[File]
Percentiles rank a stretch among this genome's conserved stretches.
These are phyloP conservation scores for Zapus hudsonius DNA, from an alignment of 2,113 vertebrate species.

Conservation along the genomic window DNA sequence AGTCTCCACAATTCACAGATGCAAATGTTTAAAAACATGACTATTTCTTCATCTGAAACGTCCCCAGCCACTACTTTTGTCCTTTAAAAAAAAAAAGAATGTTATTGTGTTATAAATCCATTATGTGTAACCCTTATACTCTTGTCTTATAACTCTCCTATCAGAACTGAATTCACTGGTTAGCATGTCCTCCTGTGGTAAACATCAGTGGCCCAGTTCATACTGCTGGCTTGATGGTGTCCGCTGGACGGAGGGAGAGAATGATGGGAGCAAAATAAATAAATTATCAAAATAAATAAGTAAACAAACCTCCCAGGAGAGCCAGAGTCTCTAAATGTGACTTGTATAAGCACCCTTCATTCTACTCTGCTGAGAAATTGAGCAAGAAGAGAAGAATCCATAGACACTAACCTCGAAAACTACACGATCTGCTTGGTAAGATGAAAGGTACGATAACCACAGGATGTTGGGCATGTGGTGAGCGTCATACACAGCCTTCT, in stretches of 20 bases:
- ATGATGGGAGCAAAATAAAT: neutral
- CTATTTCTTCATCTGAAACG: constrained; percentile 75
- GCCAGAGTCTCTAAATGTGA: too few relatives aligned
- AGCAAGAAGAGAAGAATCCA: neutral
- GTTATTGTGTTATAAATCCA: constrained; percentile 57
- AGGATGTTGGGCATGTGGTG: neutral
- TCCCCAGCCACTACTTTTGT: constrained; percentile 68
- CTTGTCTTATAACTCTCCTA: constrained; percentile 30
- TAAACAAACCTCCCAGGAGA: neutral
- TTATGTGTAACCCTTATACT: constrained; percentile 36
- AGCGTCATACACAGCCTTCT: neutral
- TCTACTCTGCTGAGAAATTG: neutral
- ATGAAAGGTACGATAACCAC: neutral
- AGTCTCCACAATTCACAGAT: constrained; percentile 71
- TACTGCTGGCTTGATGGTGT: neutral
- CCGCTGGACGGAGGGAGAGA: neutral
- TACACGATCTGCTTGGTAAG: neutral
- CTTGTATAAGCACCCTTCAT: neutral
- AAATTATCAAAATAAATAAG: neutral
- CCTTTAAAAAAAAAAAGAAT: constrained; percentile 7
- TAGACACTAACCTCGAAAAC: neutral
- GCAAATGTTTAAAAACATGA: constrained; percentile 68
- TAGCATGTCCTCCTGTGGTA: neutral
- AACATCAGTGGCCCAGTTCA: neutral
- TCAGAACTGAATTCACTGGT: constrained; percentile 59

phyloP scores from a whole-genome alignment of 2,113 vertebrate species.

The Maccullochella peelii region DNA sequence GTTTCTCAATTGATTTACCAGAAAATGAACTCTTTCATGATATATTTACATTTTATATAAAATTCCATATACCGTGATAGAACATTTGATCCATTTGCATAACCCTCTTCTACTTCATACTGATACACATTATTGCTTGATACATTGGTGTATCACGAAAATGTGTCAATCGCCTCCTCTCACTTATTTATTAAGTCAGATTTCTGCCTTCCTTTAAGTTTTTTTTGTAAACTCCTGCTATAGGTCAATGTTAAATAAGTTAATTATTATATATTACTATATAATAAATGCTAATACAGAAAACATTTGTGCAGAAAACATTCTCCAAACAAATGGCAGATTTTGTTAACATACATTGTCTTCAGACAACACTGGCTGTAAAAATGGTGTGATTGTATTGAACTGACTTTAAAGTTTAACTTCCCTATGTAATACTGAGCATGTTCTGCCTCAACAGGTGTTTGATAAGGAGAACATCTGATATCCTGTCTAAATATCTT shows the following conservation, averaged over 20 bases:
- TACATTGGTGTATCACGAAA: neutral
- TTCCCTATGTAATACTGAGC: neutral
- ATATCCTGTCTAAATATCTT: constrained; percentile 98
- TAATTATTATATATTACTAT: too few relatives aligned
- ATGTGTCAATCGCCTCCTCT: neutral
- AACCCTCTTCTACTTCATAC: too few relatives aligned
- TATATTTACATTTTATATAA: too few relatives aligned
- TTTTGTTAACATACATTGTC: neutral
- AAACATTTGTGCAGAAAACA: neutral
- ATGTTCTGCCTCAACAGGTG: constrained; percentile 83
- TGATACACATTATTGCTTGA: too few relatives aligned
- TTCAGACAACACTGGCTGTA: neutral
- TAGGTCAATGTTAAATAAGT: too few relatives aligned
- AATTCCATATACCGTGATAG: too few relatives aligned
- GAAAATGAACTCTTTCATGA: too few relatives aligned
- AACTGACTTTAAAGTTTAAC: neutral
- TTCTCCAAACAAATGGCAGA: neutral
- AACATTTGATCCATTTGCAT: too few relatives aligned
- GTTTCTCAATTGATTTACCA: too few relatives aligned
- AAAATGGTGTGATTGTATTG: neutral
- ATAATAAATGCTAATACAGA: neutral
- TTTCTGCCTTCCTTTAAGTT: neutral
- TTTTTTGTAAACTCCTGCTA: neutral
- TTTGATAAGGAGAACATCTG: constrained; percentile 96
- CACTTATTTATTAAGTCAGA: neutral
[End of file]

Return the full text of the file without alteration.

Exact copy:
Percentiles rank a stretch among this genome's conserved stretches.
These are phyloP conservation scores for Zapus hudsonius DNA, from an alignment of 2,113 vertebrate species.

Conservation along the genomic window DNA sequence AGTCTCCACAATTCACAGATGCAAATGTTTAAAAACATGACTATTTCTTCATCTGAAACGTCCCCAGCCACTACTTTTGTCCTTTAAAAAAAAAAAGAATGTTATTGTGTTATAAATCCATTATGTGTAACCCTTATACTCTTGTCTTATAACTCTCCTATCAGAACTGAATTCACTGGTTAGCATGTCCTCCTGTGGTAAACATCAGTGGCCCAGTTCATACTGCTGGCTTGATGGTGTCCGCTGGACGGAGGGAGAGAATGATGGGAGCAAAATAAATAAATTATCAAAATAAATAAGTAAACAAACCTCCCAGGAGAGCCAGAGTCTCTAAATGTGACTTGTATAAGCACCCTTCATTCTACTCTGCTGAGAAATTGAGCAAGAAGAGAAGAATCCATAGACACTAACCTCGAAAACTACACGATCTGCTTGGTAAGATGAAAGGTACGATAACCACAGGATGTTGGGCATGTGGTGAGCGTCATACACAGCCTTCT, in stretches of 20 bases:
- ATGATGGGAGCAAAATAAAT: neutral
- CTATTTCTTCATCTGAAACG: constrained; percentile 75
- GCCAGAGTCTCTAAATGTGA: too few relatives aligned
- AGCAAGAAGAGAAGAATCCA: neutral
- GTTATTGTGTTATAAATCCA: constrained; percentile 57
- AGGATGTTGGGCATGTGGTG: neutral
- TCCCCAGCCACTACTTTTGT: constrained; percentile 68
- CTTGTCTTATAACTCTCCTA: constrained; percentile 30
- TAAACAAACCTCCCAGGAGA: neutral
- TTATGTGTAACCCTTATACT: constrained; percentile 36
- AGCGTCATACACAGCCTTCT: neutral
- TCTACTCTGCTGAGAAATTG: neutral
- ATGAAAGGTACGATAACCAC: neutral
- AGTCTCCACAATTCACAGAT: constrained; percentile 71
- TACTGCTGGCTTGATGGTGT: neutral
- CCGCTGGACGGAGGGAGAGA: neutral
- TACACGATCTGCTTGGTAAG: neutral
- CTTGTATAAGCACCCTTCAT: neutral
- AAATTATCAAAATAAATAAG: neutral
- CCTTTAAAAAAAAAAAGAAT: constrained; percentile 7
- TAGACACTAACCTCGAAAAC: neutral
- GCAAATGTTTAAAAACATGA: constrained; percentile 68
- TAGCATGTCCTCCTGTGGTA: neutral
- AACATCAGTGGCCCAGTTCA: neutral
- TCAGAACTGAATTCACTGGT: constrained; percentile 59

phyloP scores from a whole-genome alignment of 2,113 vertebrate species.

The Maccullochella peelii region DNA sequence GTTTCTCAATTGATTTACCAGAAAATGAACTCTTTCATGATATATTTACATTTTATATAAAATTCCATATACCGTGATAGAACATTTGATCCATTTGCATAACCCTCTTCTACTTCATACTGATACACATTATTGCTTGATACATTGGTGTATCACGAAAATGTGTCAATCGCCTCCTCTCACTTATTTATTAAGTCAGATTTCTGCCTTCCTTTAAGTTTTTTTTGTAAACTCCTGCTATAGGTCAATGTTAAATAAGTTAATTATTATATATTACTATATAATAAATGCTAATACAGAAAACATTTGTGCAGAAAACATTCTCCAAACAAATGGCAGATTTTGTTAACATACATTGTCTTCAGACAACACTGGCTGTAAAAATGGTGTGATTGTATTGAACTGACTTTAAAGTTTAACTTCCCTATGTAATACTGAGCATGTTCTGCCTCAACAGGTGTTTGATAAGGAGAACATCTGATATCCTGTCTAAATATCTT shows the following conservation, averaged over 20 bases:
- TACATTGGTGTATCACGAAA: neutral
- TTCCCTATGTAATACTGAGC: neutral
- ATATCCTGTCTAAATATCTT: constrained; percentile 98
- TAATTATTATATATTACTAT: too few relatives aligned
- ATGTGTCAATCGCCTCCTCT: neutral
- AACCCTCTTCTACTTCATAC: too few relatives aligned
- TATATTTACATTTTATATAA: too few relatives aligned
- TTTTGTTAACATACATTGTC: neutral
- AAACATTTGTGCAGAAAACA: neutral
- ATGTTCTGCCTCAACAGGTG: constrained; percentile 83
- TGATACACATTATTGCTTGA: too few relatives aligned
- TTCAGACAACACTGGCTGTA: neutral
- TAGGTCAATGTTAAATAAGT: too few relatives aligned
- AATTCCATATACCGTGATAG: too few relatives aligned
- GAAAATGAACTCTTTCATGA: too few relatives aligned
- AACTGACTTTAAAGTTTAAC: neutral
- TTCTCCAAACAAATGGCAGA: neutral
- AACATTTGATCCATTTGCAT: too few relatives aligned
- GTTTCTCAATTGATTTACCA: too few relatives aligned
- AAAATGGTGTGATTGTATTG: neutral
- ATAATAAATGCTAATACAGA: neutral
- TTTCTGCCTTCCTTTAAGTT: neutral
- TTTTTTGTAAACTCCTGCTA: neutral
- TTTGATAAGGAGAACATCTG: constrained; percentile 96
- CACTTATTTATTAAGTCAGA: neutral